JCAHO Report Critical of Alta Bates Summit Medical Center
Alta Bates Summit Medical Center in Oakland and Berkeley has received a "draft" finding of Preliminary Denial of Accreditation from the Joint Commission on Accreditation of Healthcare Organizations following a review that uncovered "numerous problems" at the hospital, the San Francisco Chronicle reports.
Although details of the findings were not made available, Dr. John Gentile, the hospital's vice president of medical affairs, said that most of the problems involved paperwork issues, including incomplete documentation of care provided. Gentile added that none of the problems uncovered by JCAHO involved issues of improper patient care. "There were a huge number of little, tiny, picayune documentation items that certain surveyors felt should be noted," Gentile said.
He also said that JCAHO criticized Alta Bates for the size and layout of its emergency department. Hospital officials said they have been "attempting to resolve [the ED problems] for 12 years, only recently acquiring the necessary local permits for renovations," the Chronicle reports.
Carolyn Kemp, a spokesperson for Alta Bates, said the hospital does not agree with many of the findings in the report.
Hospital administrators said they believe the negative review from JCAHO could be related to the group's efforts to make its inspection process more stringent following criticism from the federal government.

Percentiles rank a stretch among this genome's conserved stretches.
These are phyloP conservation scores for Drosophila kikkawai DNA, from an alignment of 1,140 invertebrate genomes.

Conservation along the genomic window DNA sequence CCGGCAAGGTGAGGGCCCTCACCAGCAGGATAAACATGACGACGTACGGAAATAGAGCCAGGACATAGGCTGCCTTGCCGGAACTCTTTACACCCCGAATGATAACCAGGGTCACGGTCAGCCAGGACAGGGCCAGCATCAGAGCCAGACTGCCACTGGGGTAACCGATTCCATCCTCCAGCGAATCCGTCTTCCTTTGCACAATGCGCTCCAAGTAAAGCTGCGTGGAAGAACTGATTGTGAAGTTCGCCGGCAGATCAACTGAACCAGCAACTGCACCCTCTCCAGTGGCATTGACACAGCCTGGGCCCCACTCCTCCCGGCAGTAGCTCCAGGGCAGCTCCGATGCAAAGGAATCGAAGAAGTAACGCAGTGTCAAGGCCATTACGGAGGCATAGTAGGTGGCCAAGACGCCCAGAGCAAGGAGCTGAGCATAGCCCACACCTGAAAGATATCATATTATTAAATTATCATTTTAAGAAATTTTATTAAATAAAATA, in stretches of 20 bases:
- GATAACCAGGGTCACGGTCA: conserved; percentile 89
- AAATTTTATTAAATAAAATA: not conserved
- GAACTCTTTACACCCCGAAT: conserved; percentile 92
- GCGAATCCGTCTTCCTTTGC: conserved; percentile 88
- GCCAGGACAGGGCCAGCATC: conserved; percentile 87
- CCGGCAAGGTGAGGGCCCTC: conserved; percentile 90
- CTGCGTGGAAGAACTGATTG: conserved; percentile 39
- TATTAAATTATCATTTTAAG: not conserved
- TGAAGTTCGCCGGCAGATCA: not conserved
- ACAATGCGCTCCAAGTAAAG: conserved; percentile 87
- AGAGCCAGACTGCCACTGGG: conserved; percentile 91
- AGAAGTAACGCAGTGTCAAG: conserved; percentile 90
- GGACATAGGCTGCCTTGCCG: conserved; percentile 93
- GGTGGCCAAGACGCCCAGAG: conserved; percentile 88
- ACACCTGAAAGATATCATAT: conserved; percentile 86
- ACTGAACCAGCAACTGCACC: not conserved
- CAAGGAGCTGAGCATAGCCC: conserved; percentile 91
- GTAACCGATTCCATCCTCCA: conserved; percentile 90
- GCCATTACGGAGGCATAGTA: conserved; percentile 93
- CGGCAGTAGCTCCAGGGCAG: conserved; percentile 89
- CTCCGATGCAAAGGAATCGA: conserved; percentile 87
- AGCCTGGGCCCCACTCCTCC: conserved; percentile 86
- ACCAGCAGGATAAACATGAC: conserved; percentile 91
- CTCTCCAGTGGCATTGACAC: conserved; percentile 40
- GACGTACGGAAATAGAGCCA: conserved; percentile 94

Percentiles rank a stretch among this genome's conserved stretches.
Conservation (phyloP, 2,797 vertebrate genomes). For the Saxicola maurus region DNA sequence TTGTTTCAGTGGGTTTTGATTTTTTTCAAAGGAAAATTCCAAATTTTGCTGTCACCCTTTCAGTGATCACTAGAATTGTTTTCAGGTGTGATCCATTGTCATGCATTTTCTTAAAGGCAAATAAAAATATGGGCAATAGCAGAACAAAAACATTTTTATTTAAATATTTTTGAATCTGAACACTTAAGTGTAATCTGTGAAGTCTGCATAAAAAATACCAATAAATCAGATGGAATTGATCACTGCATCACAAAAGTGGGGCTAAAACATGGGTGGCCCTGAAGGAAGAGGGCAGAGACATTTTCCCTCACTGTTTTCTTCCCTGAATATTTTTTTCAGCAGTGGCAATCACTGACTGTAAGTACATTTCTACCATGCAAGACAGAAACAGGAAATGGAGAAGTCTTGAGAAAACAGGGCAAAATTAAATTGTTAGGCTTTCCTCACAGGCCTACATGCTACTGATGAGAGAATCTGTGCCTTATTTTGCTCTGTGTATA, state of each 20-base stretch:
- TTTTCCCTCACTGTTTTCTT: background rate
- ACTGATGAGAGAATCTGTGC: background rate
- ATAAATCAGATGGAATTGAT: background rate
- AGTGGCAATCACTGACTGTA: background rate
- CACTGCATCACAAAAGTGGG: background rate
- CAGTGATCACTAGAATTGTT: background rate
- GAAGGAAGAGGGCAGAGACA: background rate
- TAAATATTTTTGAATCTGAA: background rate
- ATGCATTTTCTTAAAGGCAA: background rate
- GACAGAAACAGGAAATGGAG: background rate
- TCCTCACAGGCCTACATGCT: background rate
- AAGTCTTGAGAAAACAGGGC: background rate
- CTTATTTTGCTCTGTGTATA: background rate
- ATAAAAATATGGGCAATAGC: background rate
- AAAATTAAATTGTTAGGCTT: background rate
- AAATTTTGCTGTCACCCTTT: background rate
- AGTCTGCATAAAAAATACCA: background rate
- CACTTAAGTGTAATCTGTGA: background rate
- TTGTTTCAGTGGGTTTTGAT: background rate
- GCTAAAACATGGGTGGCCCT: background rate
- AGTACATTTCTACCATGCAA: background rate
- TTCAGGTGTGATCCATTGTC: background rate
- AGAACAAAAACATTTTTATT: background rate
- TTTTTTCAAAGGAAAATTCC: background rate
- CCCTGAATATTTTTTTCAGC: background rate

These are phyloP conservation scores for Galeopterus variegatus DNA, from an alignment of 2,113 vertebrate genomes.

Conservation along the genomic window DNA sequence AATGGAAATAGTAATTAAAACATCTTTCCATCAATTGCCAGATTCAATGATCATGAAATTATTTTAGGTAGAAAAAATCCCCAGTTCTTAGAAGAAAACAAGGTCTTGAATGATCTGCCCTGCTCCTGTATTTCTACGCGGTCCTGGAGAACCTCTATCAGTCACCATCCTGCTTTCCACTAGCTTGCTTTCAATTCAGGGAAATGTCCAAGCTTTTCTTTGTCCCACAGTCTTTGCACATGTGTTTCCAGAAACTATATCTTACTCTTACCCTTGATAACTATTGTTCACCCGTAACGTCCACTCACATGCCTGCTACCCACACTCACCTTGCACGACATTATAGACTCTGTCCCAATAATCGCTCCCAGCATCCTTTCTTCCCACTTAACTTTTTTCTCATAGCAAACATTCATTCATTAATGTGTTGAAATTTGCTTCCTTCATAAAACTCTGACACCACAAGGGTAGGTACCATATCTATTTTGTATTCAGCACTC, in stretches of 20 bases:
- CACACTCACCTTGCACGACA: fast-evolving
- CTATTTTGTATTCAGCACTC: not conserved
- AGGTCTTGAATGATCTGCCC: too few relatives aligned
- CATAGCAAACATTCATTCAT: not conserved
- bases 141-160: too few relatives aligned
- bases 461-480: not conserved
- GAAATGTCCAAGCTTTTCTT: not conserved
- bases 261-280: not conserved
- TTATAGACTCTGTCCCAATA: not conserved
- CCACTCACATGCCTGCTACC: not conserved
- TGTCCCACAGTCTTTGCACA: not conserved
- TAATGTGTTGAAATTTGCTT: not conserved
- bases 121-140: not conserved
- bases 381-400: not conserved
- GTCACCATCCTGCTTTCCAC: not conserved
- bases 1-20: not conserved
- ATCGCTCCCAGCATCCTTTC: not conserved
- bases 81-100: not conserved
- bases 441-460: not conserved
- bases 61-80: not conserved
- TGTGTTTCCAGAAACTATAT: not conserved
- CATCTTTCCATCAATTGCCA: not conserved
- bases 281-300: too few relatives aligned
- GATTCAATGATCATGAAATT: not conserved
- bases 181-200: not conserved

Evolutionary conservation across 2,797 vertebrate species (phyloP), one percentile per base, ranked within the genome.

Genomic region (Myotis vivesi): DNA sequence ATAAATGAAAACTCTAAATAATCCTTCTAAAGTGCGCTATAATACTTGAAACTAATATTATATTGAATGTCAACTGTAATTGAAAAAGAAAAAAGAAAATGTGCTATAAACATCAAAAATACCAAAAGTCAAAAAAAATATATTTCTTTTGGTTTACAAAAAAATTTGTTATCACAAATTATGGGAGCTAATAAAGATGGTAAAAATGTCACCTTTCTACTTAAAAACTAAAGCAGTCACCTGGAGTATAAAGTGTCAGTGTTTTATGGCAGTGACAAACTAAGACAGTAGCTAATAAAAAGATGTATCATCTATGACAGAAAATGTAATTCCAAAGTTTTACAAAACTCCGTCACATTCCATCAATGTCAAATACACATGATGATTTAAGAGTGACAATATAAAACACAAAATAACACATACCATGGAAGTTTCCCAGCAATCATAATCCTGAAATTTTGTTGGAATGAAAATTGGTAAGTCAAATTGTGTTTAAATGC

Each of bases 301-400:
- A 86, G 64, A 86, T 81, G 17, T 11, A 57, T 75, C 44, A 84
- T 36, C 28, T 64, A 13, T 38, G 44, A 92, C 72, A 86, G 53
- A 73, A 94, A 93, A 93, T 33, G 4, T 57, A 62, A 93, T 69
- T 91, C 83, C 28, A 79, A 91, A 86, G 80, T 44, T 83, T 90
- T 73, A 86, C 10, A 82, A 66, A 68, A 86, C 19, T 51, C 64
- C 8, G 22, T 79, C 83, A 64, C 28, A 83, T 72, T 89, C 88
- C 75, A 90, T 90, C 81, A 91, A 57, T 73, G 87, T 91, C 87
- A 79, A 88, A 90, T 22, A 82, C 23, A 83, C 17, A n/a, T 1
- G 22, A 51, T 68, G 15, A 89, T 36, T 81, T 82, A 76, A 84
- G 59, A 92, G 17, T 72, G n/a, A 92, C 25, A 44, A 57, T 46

In July, the Government Accountability Office "issued a scathing critique of JCAHO and said Congress needed to acquire direct authority to monitor the group's performance," the Chronicle reports.
JCAHO's finding will remain in draft form until the end of November, during which time the hospital can highlight errors or omissions in the report. JCAHO then has three months to issue a final survey finding, during which time findings can be modified as a result of discussions with the hospital.
If the problems are not resolved or explained, JCAHO could deny Alta Bates accreditation. Alta Bates could appeal the decision.
Charlene Hill, a spokesperson for JCAHO, said loss of accreditation is very rare (Russell, San Francisco Chronicle, 11/13).